The spectacle in such contexts is not so much an extension of commodity logic as it is a site where heterogeneous factors are brought together to enhance the marketability of the commodity. Here, the spectacle itself cannot adjudicate the contest between its constituent elements. The power of these elements vis-à-vis each other is decided externally, for example by frames of perception inculcated over time that separate what requires notice from what can be ignored, and through contingencies attending the image’s passage across society. Just as the circulation of commodities emphasizes exchange value over use value, and abstract labor over real labor, the circulation of the commodity image appears to absorb the real labor of seeing into the abstraction of consumers whose viewing time generates value.17 As we know, however, the reproduction of capital can be assumed, but that does not insulate it from the contingencies of history and politics, which in fact provide no guaranteed outcome.

It is helpful here to disarticulate issues of perception and its effects from the political economic context, which for Debord is the relatively undifferentiated milieu of late capitalism. These topics are conflated in Debord’s expansive use of his concept of the spectacle.

Wolfgang Haug’s concept of the commodity image suits the purpose, signaling the interconnections between perception and political economy, but allowing them to be considered separately. In his argument, the commodity image is designed to enhance the commodity in an expressive space that is contiguous with the economic but not reducible to it. While Haug posits a relation between commodity and image that is functional to capitalism, his concept of “commodity aesthetics” points to a cultural domain in which the rules of the economy apply, but not exclusively. Debord’s argument about the spectacle aims to provide an account of late capitalism’s dynamics as secured through its governing mode of perception. As such, the term serves not only to index this theory but also works as a concept that applies to different levels of abstraction, such as, specific images or scenes and ideological frames sutured together by visuality.18 However, where images form an aspect of a still-emergent public sphere, where the meaning of “publicness” is uncertain, they may provide a domain where the rules about what it is to see, and what there is to see, are worked out.19 In Marxian terms, the labor of seeing and the value placed on visuality in an emergent market economy are not apparent at the start, but are negotiated over time, in ways that it would be necessary to trace.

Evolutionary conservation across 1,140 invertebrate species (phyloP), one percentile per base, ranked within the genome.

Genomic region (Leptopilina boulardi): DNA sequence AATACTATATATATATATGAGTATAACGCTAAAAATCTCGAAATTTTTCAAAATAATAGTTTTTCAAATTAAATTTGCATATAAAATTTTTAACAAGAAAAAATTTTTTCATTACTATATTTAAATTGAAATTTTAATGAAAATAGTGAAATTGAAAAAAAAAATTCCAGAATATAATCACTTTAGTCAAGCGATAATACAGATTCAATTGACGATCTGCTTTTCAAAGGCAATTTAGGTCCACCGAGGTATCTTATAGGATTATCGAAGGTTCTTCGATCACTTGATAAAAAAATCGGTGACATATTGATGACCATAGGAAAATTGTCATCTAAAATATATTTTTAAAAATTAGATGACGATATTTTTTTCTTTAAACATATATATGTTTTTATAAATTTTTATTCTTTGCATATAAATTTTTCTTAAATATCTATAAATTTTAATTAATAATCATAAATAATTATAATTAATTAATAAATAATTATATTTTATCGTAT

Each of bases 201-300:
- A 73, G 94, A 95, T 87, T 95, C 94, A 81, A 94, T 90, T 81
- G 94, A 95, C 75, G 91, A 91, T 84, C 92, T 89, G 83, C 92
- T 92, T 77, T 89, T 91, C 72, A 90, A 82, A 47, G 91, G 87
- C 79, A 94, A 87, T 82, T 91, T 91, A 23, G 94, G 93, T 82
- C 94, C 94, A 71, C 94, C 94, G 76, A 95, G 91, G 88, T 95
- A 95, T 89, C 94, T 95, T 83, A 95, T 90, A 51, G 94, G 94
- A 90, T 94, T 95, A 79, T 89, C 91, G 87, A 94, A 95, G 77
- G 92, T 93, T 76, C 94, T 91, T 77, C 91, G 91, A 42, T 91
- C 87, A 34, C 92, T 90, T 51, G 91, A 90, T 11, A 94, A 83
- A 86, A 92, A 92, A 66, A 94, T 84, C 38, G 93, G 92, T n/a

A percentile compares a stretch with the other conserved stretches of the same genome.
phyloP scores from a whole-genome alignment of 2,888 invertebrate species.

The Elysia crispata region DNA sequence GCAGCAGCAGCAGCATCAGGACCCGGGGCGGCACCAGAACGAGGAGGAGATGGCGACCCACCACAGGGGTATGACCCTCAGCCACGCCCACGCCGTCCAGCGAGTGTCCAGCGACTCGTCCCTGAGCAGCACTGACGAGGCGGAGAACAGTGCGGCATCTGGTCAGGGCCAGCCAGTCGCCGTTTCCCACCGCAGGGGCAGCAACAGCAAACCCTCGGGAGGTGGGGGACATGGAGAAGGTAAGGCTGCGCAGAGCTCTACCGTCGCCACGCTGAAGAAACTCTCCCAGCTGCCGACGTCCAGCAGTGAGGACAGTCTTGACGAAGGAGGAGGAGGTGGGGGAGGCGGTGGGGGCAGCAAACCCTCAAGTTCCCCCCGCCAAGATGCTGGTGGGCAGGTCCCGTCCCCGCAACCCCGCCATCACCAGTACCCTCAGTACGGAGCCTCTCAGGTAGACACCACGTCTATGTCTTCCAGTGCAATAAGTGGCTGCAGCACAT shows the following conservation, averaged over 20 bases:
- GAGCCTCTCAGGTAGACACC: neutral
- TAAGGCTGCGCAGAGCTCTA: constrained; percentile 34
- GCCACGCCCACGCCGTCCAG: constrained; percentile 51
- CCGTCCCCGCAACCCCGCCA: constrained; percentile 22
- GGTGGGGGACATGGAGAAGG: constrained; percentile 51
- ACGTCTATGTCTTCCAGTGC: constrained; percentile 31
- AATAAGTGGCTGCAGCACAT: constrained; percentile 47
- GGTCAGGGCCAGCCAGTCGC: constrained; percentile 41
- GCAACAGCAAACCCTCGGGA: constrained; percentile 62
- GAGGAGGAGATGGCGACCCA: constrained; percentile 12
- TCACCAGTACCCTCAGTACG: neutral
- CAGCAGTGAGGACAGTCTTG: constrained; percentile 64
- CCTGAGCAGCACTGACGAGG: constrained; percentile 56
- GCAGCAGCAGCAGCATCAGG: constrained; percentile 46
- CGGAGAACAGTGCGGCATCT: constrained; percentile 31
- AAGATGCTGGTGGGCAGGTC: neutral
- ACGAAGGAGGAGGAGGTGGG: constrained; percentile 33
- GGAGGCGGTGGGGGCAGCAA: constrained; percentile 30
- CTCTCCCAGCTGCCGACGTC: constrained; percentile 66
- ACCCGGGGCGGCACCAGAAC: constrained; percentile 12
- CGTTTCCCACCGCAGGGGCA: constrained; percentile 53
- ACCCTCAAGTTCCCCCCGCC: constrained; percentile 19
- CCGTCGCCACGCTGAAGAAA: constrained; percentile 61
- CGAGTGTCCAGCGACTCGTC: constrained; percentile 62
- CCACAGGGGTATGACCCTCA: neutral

In that sense it is worth asking precisely what is foreclosed by Marx’s understanding of commodity fetishism as the resignification of religious aura or affect. Marx argued, it will be recalled, that with the commodity taking on a life of its own, akin to a celestial being, human beings failed to realize that the economy was subject to human control, but instead granted it power over themselves.20 Let us look, however, to a different context, where religious imagery and the commodity form together secure value for the product, as the commodity-image is itself interpellated into places of commerce and worship both. This is important because, in the subcontinent, religious imagery, commodity form, and public performance have long been allied.

The first images to be circulated on a large scale in South Asia were god pictures, in advertisements for goods and services such as in calendar art.21 When there were protests against the use of religious imagery, these were dismissed on the grounds that trade would suffer without the use of such representations.22 Such portraits did not document the external world, nor in themselves depict goods and services being sold. Rather, they appeared as religious fetishes with an auratic power that helped sell products. Such aura added value to the commodity but also served to mystify it and, by so doing, visualized the commodity fetish. The spread of the commodity economy might have been eroding communal forms of production, but the commodity image was at the same time able to call up its prehistory, and in the process media technologies themselves acquired a magical aspect.

What this meant was that these technologies might have been seen as modernizing, but they were also imagined as providing access to the past, and to valorize a history that, if not already gone, was being erased as its idea was summoned and broadcast anew. The rapid growth of television in India following the telecast of Hindu epics on Doordarshan is perhaps the most dramatic recent example of this tendency, followed as we know by widespread attacks on Muslims and the ascendancy of overt Hindu majoritarianism, albeit with internal contradictions (Rajagopal, 2001). Something very different from the Foucauldian account of the modern optical regime occurs here. Communicative modernity is announced in the South Asian context not by the withdrawal of violence but by its greater visibility.